This month marks National Poetry Month in the US and Canada — with people celebrating the legacy of famed poets and the art form’s place in society.

However, there are fears for the health of traditional poetry — brought on by the rise of social-media poets, causing critics to warn of the genre’s demise.

One such critic is Rebecca Watts, who in her essay The Cult of the Noble Amateur published earlier this year, laments the rise of “consumer driven content” and “personality poets”.

These so-called personality poets — writers and spoken word poets such as Kate Tempest, Hollie McNish and Rupi Kaur, who rose to fame through the popularity of their YouTube and Instagram accounts — Watts accuses of trivialising the genre by making it overly accessible.

Whilst the accusation of trivialisation is a debated issue (picked up by publications including The Guardian, The Bookseller), these poets’ have also had a revitalising effect on the genre.

Around one million poetry books were sold in the UK in 2017, according to Nielsen Book Research — citing social media poets such as Kaur as a driving factor in the rise.

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Similarly, the Canadian Book Market noted sales of poetry books grew 79% in 2016: “Largely due to the success of Kaur’s collection Milk and Honey”.

Meanwhile the NPD Group said 47% of poetry books sold in the US in 2017 were written by so-called Insta-poets.

It is not just social media that has reminded the public of poetry’s relevance over the past few years, but also the volatile political surroundings many find themselves in.

Wired wrote in November 2016, “don’t look now but 2016 is resurrecting poetry” — suggesting interest in poetry was spurred on by the US presidential election.

In the 48 hours following the election results, reported it highest number of shares in four years, with the most commonly shared poems being Maya Angelou’s Still I Rise, Langston Hughes’s Let America Be America Again and WH Auden’s September 1, 1939.

Political change would appear to trigger public interest in poetry — albeit in Twitter-sized bites.

National Poetry Month goes digital in 2018

Over this month various cities in the US will play host to workshops, readings and lectures on favoured poets of the past and the perceived cultural impact and importance of the genre.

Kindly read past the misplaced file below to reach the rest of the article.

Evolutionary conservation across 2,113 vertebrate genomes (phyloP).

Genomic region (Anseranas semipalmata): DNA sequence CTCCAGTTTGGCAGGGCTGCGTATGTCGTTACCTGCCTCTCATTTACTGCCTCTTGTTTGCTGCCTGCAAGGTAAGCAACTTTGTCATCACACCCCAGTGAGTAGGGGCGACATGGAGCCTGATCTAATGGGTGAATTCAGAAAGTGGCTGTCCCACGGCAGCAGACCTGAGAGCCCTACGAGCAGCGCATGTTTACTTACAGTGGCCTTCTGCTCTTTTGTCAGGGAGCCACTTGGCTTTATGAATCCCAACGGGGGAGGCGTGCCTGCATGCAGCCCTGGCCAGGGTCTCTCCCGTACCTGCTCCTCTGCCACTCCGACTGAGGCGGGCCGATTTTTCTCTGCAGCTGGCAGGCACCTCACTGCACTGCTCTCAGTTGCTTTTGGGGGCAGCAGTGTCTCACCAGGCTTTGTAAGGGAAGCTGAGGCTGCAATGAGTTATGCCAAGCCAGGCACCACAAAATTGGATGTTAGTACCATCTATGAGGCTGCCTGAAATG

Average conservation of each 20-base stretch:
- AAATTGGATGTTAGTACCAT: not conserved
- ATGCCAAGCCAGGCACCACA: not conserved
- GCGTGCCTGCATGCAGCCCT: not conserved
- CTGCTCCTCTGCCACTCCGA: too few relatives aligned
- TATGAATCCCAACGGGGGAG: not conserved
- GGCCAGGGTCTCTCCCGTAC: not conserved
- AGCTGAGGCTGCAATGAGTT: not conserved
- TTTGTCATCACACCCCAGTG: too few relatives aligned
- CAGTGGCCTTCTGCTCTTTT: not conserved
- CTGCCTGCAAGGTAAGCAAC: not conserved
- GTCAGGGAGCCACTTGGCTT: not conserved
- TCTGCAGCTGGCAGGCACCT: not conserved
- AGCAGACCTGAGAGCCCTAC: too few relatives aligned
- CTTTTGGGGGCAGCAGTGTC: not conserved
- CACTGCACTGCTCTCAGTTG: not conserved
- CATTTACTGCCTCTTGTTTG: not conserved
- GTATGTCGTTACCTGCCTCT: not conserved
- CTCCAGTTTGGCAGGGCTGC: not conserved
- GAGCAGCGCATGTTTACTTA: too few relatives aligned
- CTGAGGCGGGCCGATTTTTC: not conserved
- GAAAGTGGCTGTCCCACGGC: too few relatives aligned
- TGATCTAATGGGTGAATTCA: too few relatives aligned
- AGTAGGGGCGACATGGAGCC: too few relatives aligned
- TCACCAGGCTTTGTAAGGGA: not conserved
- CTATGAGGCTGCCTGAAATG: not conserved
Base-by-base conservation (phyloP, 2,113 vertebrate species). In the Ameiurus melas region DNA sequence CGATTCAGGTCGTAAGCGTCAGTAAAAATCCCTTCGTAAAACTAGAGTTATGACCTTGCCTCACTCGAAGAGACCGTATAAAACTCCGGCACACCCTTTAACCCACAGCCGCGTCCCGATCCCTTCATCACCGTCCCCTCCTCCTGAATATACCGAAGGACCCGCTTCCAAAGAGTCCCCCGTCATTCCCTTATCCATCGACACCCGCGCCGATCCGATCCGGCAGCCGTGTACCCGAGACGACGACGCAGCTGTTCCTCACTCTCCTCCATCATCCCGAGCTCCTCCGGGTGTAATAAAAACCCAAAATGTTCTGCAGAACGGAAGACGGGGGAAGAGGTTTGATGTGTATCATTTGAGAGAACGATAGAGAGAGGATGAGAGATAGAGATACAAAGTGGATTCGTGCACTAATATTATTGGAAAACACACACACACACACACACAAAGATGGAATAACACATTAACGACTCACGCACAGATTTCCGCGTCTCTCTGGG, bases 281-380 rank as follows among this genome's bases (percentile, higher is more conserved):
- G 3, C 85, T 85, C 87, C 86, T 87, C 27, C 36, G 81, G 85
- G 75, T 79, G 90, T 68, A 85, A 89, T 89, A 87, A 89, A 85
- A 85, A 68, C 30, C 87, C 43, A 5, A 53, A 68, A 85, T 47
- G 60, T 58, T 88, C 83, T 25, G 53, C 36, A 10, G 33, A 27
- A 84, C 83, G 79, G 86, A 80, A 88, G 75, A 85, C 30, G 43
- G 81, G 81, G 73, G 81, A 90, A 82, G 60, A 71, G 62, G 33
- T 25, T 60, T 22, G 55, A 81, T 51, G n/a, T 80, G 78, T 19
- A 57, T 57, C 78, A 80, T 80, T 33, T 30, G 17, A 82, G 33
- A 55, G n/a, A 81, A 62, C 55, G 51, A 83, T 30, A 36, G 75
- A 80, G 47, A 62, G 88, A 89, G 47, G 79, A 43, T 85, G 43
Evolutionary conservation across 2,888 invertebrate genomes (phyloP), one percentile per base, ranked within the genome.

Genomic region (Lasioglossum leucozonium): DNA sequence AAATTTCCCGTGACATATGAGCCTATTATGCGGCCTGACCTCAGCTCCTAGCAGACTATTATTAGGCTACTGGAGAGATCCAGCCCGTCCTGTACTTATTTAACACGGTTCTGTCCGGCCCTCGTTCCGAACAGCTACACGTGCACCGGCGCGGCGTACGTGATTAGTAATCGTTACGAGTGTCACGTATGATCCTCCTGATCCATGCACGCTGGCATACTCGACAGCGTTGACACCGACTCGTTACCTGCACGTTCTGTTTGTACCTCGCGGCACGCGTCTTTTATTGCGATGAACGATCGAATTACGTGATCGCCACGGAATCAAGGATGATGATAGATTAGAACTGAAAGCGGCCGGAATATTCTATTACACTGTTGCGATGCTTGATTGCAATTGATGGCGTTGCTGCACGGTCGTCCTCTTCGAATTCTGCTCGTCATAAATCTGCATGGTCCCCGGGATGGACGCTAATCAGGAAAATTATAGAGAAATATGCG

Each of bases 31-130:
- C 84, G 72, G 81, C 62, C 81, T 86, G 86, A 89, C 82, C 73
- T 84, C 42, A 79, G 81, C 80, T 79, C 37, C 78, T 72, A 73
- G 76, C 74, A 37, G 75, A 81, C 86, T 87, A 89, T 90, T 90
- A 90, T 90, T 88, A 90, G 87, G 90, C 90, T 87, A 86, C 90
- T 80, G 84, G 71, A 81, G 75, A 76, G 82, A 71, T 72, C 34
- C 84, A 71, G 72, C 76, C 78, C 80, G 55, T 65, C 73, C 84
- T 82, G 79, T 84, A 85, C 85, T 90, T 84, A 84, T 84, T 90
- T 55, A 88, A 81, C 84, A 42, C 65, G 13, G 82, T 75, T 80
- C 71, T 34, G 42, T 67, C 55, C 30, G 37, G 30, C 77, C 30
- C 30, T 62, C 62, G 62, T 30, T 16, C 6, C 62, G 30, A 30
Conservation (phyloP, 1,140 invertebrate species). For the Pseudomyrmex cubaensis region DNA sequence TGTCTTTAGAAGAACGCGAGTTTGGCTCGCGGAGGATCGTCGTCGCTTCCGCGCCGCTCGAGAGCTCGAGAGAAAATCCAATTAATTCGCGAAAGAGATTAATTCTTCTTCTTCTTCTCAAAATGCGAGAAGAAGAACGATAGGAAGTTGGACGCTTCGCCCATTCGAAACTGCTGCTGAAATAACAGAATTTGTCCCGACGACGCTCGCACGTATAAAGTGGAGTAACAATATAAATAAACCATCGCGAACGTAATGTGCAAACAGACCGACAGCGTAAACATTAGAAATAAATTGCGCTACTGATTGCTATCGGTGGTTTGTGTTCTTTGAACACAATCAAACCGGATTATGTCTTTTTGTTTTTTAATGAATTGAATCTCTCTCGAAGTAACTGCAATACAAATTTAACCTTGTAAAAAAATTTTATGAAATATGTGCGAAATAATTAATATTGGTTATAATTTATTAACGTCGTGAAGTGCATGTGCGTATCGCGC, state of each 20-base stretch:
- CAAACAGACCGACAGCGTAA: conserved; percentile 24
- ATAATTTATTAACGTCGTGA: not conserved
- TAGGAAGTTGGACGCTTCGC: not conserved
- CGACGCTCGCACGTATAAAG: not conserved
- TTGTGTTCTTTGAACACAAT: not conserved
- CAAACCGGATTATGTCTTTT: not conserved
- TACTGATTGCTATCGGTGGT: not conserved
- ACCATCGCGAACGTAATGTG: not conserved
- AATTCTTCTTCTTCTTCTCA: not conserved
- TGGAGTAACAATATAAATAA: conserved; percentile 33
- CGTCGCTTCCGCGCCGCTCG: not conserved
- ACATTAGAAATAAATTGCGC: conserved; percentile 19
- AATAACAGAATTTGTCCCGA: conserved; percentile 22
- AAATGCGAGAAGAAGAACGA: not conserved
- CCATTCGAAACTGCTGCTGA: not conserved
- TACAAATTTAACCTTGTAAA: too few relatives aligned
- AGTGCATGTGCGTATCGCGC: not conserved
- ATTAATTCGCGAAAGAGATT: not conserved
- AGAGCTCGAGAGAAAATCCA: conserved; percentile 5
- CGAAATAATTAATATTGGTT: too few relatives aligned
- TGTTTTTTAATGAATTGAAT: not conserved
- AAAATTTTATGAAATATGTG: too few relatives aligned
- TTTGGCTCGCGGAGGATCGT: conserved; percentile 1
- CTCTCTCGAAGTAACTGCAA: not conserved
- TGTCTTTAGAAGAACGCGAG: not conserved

In New York, the origin city of the nation-wide celebration, the first Friday of the month saw the Schomburg Center for Research in Black Culture holding an open mic night in honour of Langston Hughes. The event was led by poetry editor of The New Yorker Kevin Young.

The city is also hosting the 16th annual Poetry & the Creative Mind event on 25 April, which will see celebrities sharing poems of their choice at the Lincoln Center. Past participants have included Meryl Streep and Tina Fey.

However, it is not only larger events that people are encouraged to take part in. To help inject a little bit of poetry into people’s daily lives, the Academy of American Poets has compiled a list of things individuals can do to celebrate the literary month.

There’s the Poem-a-Day venture, a digital poetry series launched in 2006 that features over 200 unpublished poems sent via email or social media to over 350,000 readers. These are accompanied by commentary from the poets on weekdays, while weekends are spent highlighting more canonical works.

On 26 April there’s the Poem in Your Pocket Day, initiated in 2002 by the Mayor’s office in New York, in collaboration with the city’s Departments of Cultural Affairs and Education, and adopted by Canada in 2016.

The project is fairly self-explanatory, asking people to carry poems in their pockets and sharing it with others throughout the day, as well as on social media using the hashtag #pocketpoem.

The League of Canadian Poets have made similar suggestions such as starting your own poetry reading event, hosting an interview with a poet about their latest project, or sharing a poem every day of April under the hashtag #todayspoem.

The New York Times also gives a nod to the holiday with its Found Poem Student Contest, asking people between the ages of 13 and 19 to find a poem in any previous article from the publication. The paper also has a haiku Tumblr page which creates “serendipitous poetry” using an algorithm that scans the New York Times home page selecting words.

How its been recognised in the past

  • The first presidential speech addressing National Poetry Month was in April 1996 by Bill Clinton. Since then, similar proclamations have been given by mayors and other government officials across the US
  • To honour the tenth anniversary of National Poetry Month in 2006 the Empire State Building was illuminated
  • In 1998, the Academy of American Poets and the American Poetry & Literacy Project distributed 100,000 free poetry books from New York to California